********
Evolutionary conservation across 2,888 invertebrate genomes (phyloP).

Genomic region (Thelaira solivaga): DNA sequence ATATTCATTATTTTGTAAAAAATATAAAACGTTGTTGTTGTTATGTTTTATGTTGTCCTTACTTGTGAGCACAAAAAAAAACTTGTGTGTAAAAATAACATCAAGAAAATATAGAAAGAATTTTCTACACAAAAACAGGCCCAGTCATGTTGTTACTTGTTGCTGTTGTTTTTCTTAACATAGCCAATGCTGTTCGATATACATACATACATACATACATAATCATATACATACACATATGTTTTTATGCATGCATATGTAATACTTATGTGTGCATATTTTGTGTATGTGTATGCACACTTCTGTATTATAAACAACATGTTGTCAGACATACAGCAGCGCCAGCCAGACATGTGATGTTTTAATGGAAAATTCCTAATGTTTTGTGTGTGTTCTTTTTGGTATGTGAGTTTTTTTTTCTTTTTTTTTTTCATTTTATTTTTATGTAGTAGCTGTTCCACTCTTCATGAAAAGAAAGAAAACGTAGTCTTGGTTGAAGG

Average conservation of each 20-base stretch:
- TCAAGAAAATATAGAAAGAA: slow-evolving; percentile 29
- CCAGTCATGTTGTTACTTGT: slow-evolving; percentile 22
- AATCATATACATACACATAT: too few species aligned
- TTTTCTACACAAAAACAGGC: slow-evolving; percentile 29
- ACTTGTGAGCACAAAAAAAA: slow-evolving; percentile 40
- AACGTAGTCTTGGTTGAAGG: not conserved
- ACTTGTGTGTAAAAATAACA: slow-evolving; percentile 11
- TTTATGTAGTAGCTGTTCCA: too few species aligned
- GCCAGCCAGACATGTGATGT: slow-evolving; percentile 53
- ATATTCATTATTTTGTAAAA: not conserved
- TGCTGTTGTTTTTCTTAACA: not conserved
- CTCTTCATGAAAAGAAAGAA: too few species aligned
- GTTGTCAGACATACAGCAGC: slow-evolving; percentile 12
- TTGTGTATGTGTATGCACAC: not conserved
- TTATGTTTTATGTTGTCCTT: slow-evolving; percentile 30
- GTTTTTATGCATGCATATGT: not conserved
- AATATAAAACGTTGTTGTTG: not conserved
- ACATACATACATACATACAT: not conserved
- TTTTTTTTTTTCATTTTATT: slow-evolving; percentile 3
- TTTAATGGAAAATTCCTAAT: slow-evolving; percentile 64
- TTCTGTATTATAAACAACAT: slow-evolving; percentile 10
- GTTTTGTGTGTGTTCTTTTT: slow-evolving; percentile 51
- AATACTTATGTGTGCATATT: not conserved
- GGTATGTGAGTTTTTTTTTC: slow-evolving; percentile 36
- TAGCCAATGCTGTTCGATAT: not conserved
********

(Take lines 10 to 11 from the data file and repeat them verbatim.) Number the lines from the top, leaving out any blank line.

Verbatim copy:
- ACTTGTGTGTAAAAATAACA: slow-evolving; percentile 11
- TTTATGTAGTAGCTGTTCCA: too few species aligned